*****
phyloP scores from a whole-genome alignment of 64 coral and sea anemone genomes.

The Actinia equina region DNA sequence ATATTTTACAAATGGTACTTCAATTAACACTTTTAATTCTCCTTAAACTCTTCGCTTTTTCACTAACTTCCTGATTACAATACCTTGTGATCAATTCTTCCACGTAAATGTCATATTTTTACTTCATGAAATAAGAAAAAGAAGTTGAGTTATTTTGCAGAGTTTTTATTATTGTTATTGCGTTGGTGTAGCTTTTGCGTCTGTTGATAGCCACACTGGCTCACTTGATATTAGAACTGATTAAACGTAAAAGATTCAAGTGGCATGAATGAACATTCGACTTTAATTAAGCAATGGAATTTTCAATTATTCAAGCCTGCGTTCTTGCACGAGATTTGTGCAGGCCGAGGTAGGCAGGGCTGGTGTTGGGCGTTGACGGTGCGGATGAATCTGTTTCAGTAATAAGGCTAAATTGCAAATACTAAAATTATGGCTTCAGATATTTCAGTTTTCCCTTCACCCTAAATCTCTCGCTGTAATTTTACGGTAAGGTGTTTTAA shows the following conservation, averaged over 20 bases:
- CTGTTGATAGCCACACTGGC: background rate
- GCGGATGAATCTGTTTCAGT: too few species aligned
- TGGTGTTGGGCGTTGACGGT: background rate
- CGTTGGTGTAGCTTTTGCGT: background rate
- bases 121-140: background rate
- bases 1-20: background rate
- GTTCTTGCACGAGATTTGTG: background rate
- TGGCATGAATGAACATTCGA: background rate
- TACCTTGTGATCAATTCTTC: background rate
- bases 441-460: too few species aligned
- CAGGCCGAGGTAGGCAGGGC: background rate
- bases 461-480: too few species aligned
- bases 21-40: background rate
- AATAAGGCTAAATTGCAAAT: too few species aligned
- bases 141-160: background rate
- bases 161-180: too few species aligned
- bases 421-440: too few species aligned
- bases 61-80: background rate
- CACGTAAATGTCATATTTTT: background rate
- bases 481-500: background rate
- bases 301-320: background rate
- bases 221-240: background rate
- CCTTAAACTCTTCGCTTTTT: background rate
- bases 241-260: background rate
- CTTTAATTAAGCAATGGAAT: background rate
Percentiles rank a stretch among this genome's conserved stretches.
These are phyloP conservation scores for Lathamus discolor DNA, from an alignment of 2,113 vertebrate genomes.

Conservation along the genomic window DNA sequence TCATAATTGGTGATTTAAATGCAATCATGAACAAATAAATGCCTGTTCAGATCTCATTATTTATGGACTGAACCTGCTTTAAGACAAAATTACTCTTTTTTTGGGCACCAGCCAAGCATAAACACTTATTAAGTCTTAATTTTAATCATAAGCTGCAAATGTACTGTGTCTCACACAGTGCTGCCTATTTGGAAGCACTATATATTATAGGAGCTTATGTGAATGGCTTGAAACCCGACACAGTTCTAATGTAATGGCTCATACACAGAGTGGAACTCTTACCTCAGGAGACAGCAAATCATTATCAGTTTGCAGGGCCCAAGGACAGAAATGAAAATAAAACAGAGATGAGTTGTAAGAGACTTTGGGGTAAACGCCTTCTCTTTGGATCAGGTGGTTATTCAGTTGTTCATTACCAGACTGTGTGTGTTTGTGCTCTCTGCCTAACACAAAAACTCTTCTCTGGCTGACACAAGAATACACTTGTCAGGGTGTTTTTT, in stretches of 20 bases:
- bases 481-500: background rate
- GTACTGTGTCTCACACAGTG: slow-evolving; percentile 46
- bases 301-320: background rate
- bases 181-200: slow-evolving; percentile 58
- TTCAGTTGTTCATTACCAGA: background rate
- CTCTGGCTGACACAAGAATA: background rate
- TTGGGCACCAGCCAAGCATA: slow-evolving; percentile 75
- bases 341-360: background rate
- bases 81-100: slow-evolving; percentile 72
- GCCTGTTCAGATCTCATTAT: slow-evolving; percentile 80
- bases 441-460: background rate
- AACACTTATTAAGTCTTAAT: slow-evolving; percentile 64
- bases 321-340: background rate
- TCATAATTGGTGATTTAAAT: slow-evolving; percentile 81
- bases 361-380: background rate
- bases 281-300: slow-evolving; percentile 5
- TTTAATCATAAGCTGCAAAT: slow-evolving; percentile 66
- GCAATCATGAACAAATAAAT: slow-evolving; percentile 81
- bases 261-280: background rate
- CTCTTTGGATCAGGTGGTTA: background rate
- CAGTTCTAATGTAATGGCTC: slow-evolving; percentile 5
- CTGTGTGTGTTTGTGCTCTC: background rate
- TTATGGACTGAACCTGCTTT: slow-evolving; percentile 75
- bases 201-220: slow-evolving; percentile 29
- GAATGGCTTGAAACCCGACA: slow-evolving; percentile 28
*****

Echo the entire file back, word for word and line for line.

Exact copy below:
phyloP scores from a whole-genome alignment of 64 coral and sea anemone genomes.

The Actinia equina region DNA sequence ATATTTTACAAATGGTACTTCAATTAACACTTTTAATTCTCCTTAAACTCTTCGCTTTTTCACTAACTTCCTGATTACAATACCTTGTGATCAATTCTTCCACGTAAATGTCATATTTTTACTTCATGAAATAAGAAAAAGAAGTTGAGTTATTTTGCAGAGTTTTTATTATTGTTATTGCGTTGGTGTAGCTTTTGCGTCTGTTGATAGCCACACTGGCTCACTTGATATTAGAACTGATTAAACGTAAAAGATTCAAGTGGCATGAATGAACATTCGACTTTAATTAAGCAATGGAATTTTCAATTATTCAAGCCTGCGTTCTTGCACGAGATTTGTGCAGGCCGAGGTAGGCAGGGCTGGTGTTGGGCGTTGACGGTGCGGATGAATCTGTTTCAGTAATAAGGCTAAATTGCAAATACTAAAATTATGGCTTCAGATATTTCAGTTTTCCCTTCACCCTAAATCTCTCGCTGTAATTTTACGGTAAGGTGTTTTAA shows the following conservation, averaged over 20 bases:
- CTGTTGATAGCCACACTGGC: background rate
- GCGGATGAATCTGTTTCAGT: too few species aligned
- TGGTGTTGGGCGTTGACGGT: background rate
- CGTTGGTGTAGCTTTTGCGT: background rate
- bases 121-140: background rate
- bases 1-20: background rate
- GTTCTTGCACGAGATTTGTG: background rate
- TGGCATGAATGAACATTCGA: background rate
- TACCTTGTGATCAATTCTTC: background rate
- bases 441-460: too few species aligned
- CAGGCCGAGGTAGGCAGGGC: background rate
- bases 461-480: too few species aligned
- bases 21-40: background rate
- AATAAGGCTAAATTGCAAAT: too few species aligned
- bases 141-160: background rate
- bases 161-180: too few species aligned
- bases 421-440: too few species aligned
- bases 61-80: background rate
- CACGTAAATGTCATATTTTT: background rate
- bases 481-500: background rate
- bases 301-320: background rate
- bases 221-240: background rate
- CCTTAAACTCTTCGCTTTTT: background rate
- bases 241-260: background rate
- CTTTAATTAAGCAATGGAAT: background rate
Percentiles rank a stretch among this genome's conserved stretches.
These are phyloP conservation scores for Lathamus discolor DNA, from an alignment of 2,113 vertebrate genomes.

Conservation along the genomic window DNA sequence TCATAATTGGTGATTTAAATGCAATCATGAACAAATAAATGCCTGTTCAGATCTCATTATTTATGGACTGAACCTGCTTTAAGACAAAATTACTCTTTTTTTGGGCACCAGCCAAGCATAAACACTTATTAAGTCTTAATTTTAATCATAAGCTGCAAATGTACTGTGTCTCACACAGTGCTGCCTATTTGGAAGCACTATATATTATAGGAGCTTATGTGAATGGCTTGAAACCCGACACAGTTCTAATGTAATGGCTCATACACAGAGTGGAACTCTTACCTCAGGAGACAGCAAATCATTATCAGTTTGCAGGGCCCAAGGACAGAAATGAAAATAAAACAGAGATGAGTTGTAAGAGACTTTGGGGTAAACGCCTTCTCTTTGGATCAGGTGGTTATTCAGTTGTTCATTACCAGACTGTGTGTGTTTGTGCTCTCTGCCTAACACAAAAACTCTTCTCTGGCTGACACAAGAATACACTTGTCAGGGTGTTTTTT, in stretches of 20 bases:
- bases 481-500: background rate
- GTACTGTGTCTCACACAGTG: slow-evolving; percentile 46
- bases 301-320: background rate
- bases 181-200: slow-evolving; percentile 58
- TTCAGTTGTTCATTACCAGA: background rate
- CTCTGGCTGACACAAGAATA: background rate
- TTGGGCACCAGCCAAGCATA: slow-evolving; percentile 75
- bases 341-360: background rate
- bases 81-100: slow-evolving; percentile 72
- GCCTGTTCAGATCTCATTAT: slow-evolving; percentile 80
- bases 441-460: background rate
- AACACTTATTAAGTCTTAAT: slow-evolving; percentile 64
- bases 321-340: background rate
- TCATAATTGGTGATTTAAAT: slow-evolving; percentile 81
- bases 361-380: background rate
- bases 281-300: slow-evolving; percentile 5
- TTTAATCATAAGCTGCAAAT: slow-evolving; percentile 66
- GCAATCATGAACAAATAAAT: slow-evolving; percentile 81
- bases 261-280: background rate
- CTCTTTGGATCAGGTGGTTA: background rate
- CAGTTCTAATGTAATGGCTC: slow-evolving; percentile 5
- CTGTGTGTGTTTGTGCTCTC: background rate
- TTATGGACTGAACCTGCTTT: slow-evolving; percentile 75
- bases 201-220: slow-evolving; percentile 29
- GAATGGCTTGAAACCCGACA: slow-evolving; percentile 28